Journal of Youth and Adolescence

, Volume 38, Issue 8, pp 1027–1037 | Cite as

Predictors of Level of Voice in Adolescent Girls: Ethnicity, Attachment, and Gender Role Socialization

Empirical Research

Abstract

The current study empirically examined predictors of level of voice (ethnicity, attachment, and gender role socialization) in a diverse sample of 108 14-year-old girls. Structural equation modeling results indicated that parental attachment predicted level of voice with authority figures, and gender role socialization predicted level of voice with authority figures and peers. Both masculinity and femininity were salient for higher levels of voice with authority figures whereas higher scores on masculinity contributed to higher levels of voice with peers. These findings suggest that, contrary to previous theoretical work, femininity itself is not a risk factor for low levels of voice. In addition, African-American girls had higher levels of voice with teachers and classmates than did Caucasian girls, and girls who were in a school with a greater concentration of ethnic minorities had higher levels of voice with peers than did girls at a school with fewer minority students.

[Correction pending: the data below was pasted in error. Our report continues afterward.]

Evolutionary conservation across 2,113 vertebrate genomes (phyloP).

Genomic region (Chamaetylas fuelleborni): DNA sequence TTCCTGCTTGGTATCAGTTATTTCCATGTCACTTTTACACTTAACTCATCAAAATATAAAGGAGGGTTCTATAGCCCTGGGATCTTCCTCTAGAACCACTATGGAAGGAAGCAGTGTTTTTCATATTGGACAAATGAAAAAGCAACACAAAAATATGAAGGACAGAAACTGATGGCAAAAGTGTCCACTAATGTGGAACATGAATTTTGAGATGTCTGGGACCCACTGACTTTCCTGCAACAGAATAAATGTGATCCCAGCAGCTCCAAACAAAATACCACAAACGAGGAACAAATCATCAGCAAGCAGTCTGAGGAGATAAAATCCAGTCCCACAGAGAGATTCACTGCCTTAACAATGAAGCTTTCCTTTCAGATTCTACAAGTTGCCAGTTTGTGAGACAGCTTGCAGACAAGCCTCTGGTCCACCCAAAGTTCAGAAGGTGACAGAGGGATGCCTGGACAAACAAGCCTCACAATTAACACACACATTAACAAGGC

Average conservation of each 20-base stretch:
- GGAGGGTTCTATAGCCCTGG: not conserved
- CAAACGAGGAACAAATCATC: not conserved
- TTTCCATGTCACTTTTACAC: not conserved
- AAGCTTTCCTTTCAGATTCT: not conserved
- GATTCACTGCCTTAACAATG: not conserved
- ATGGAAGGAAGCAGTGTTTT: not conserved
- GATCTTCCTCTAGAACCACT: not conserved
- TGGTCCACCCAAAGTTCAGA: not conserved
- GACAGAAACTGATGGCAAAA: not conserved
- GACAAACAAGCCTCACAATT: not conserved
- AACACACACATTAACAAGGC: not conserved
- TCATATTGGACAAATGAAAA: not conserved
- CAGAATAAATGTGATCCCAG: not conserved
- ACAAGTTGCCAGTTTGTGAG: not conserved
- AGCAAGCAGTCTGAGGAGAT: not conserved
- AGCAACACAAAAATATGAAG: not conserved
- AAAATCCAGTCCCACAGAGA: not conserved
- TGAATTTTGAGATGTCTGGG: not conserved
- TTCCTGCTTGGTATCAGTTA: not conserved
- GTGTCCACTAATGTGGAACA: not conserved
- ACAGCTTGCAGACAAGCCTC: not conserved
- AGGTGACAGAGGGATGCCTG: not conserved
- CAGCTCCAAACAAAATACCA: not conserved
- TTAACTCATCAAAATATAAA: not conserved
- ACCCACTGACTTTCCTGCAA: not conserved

Keywords

Adolescent development Females Level of voice Attachment Gender role socialization 

Notes

Acknowledgements

This study was supported by the Michigan Blue Cross Blue Shield Foundation and a Woodrow Wilson Doctoral Dissertation Fellowship in Women’s Studies, and is based in part on a dissertation completed by Sally A. Theran at Michigan State University. Portions of these data were presented at the April 2003 meeting of the Society for Research in Child Development, Tampa, FL. The author would like to thank the two anonymous reviewers and the editor for their helpful comments and suggestions. Many thanks to John Bergeron, Linda Charmaraman, Sumru Erkut, Alice Frye, Nancy Genero, Jennifer Grossman, Elissa Koff, Julie Norem, and Robin Weatherill for their comments on an earlier version of this paper. Kelly Klump, Alytia Levendosky, and Fred Oswald provided very helpful feedback for this study. Special thanks to G. Anne Bogat for her guidance and suggestions. Finally, my deepest gratitude for the assistance and interest of the students, teachers, and principals at the three middle schools.

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Copyright information

© Springer Science+Business Media, LLC 2008

Authors and Affiliations

  1. 1.Department of PsychologyWellesley CollegeWellesleyUSA

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